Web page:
Choosing the correct cordless drill for using your flexible shaft & cleaning chains is one of the most asked questions we receive from our customers. We'll do our very best to give you an informed answer in this article.
There are few variables in using a combination of a work-ready flexible shaft, cleaning chains, descaling chains, brushes and other tools for clearing and cleaning sewers & drains.
The first factor to consider is the size of the shaft you'll be running. The most common shaft sizes in the market today are 6mm, 8mm, 10mm and 12mm. Choosing the correct shaft size for the task at hand varies by the job you need it to complete. If you're working in confined pipe sizes such as DN50 (2"), you don't really want to have a 12mm (1/2") shaft as the pipe is going to get really crowded, really fast.
So optimally you'll choose your cable according to:
- The lengths at which you'll be working with
- The force you need to accomplish the cleaning job
- The total size of equipment suitable for the pipe you'll be working inside of
- The task you need to accomplish
- The power of equipment you'll have to use the flexible shaft with tools; in this case, your cordless drill.
If you're just doing a light cleaning job inside a relatively fresh PVC pipe, you're solid by going in with a smaller shaft (8mm, even 6mm), and with just light brushes or light cleaning chains without carbide tips.
If you're going to clean a DN100 (4") pipe with some heavy, rusty scale formed inside, you'll want to move up to at least 8mm, even 10 or 12mm if you're working at lengths beyond 15 meters (50 ft) as you'll be using heavy tools like cleaning chains with carbide tips brazed on it. You'll want your shaft to be able to handle the torque presented by the scale you're about to remove.
And in order to provide the torque you'll need for these specific jobs, you'll need to have a suitable cordless drill for operating the shaft - given that you wish to use a cordless drill. In this case cordless is what we are looking at.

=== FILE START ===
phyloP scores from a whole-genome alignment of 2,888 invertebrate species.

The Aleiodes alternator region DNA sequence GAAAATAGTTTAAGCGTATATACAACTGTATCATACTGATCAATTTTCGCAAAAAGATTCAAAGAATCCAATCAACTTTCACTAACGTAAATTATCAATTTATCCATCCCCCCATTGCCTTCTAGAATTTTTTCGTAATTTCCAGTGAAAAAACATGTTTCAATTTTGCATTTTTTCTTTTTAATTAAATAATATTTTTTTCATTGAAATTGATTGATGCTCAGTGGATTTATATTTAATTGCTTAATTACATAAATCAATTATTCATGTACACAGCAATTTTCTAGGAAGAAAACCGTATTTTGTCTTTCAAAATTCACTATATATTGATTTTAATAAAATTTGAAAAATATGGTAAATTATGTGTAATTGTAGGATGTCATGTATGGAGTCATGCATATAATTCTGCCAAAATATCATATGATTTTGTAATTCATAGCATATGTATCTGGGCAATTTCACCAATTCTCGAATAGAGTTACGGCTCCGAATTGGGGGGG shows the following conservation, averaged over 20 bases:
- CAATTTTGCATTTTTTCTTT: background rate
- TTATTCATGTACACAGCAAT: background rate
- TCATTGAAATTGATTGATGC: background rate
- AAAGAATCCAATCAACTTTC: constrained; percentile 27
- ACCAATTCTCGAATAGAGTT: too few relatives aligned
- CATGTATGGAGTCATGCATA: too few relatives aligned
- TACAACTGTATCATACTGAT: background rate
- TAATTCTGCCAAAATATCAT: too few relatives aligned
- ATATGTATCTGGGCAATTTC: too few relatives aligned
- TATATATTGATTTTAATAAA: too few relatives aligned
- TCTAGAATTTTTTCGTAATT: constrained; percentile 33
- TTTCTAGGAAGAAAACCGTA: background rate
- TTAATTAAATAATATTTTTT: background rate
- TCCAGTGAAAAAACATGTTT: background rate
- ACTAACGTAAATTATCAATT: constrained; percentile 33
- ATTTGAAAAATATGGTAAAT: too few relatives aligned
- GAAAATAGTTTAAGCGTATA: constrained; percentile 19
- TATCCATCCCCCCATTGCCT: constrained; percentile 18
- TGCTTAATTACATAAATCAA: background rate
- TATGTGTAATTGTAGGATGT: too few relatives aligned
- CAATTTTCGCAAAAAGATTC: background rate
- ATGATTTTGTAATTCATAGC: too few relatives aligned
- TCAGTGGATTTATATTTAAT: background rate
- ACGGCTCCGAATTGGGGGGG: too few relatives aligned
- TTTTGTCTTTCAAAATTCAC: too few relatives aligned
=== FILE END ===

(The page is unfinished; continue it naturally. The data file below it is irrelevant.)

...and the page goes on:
The raw technical specifications that we'll need for working with the flexible shafts are torque and speed in RPM.
While you might be able to handle your smaller shafts with a less powerful drill, when ever you go beyond 10 meters (33 ft) in basically any shaft size, you'll want to make sure you have enough torque available in your drill. Typically, 80 Nm or more is sufficient amount, but generally... The more, the better.
You'll also want to have enough speed available, so that you won't end up just "slapping" your chains against the pipe - you'll need around 1400-1500 rpm minimum to make sure the cleaning chains, both standard 1, 2 and 3 chained cleaning chains and the circular chains which operate based on centrifugal force distribution, run as they are designed to.
While most drills have the 1400-1500rpms available on paper, you should always take into consideration that the RPM's might be different when they reach the end of your shaft, and the cleaning chain. The longer the shaft, the more power it consumes on the way from the rotator drive shaft to the cleaning chain.
Keeping this in mind, our suggestion is to go with a drill which offers you at least 1900 RPM's, preferrably even more.
One other extremely important thing to consider when using a cordless drill to rotate your flexible shafts is safety.
There are various dangers when cleaning a pipe with a flexible shaft and a cleaning chain, out of which one of the biggest ones is running your tool / shaft stuck inside the pipe while rotating the drill.
If you don't have sufficient safety equipment in place, this presents a high risk of injury to the drill operators wrists.
In order to safeguard yourself from this, you should always use a cordless drill that is equipped with an automatic torque control system which, if the drill runs stuck, cuts the power and provides safety to the drill operator.
Our suggestions for a drill for your flexible shaft as of early 2023 are:
- Hilti 10W-A22 Cordless Drill with the ATC Safety System (120Nm / 2100 RPM)
- Makita XGT® 40V MAX Cordless Drill with the AFT Safety System (140Nm / 2600 RPM)
- Milwaukee M18 FDD3 Cordless Drill with the AutoStop Safety System (158Nm / 2100 RPM)
You can also use a corded drill. This is common especially with thicker and longer shafts. One of the most commonly used corded drills for this application is the Bosch GSB 21-2 RCT.
*** Please take note that this is not an official safety guide or safety guidance, and that you are operating the flexible shaft at your own risk ***
That's all for now - if you have any questions regarding choosing the right tool for running your cleaning cables & flexible shafts, please reach out to us. We're here to help you out with what ever professional advice you might need regarding your drain cleaning, pipelining, connection lining & pipe patching business!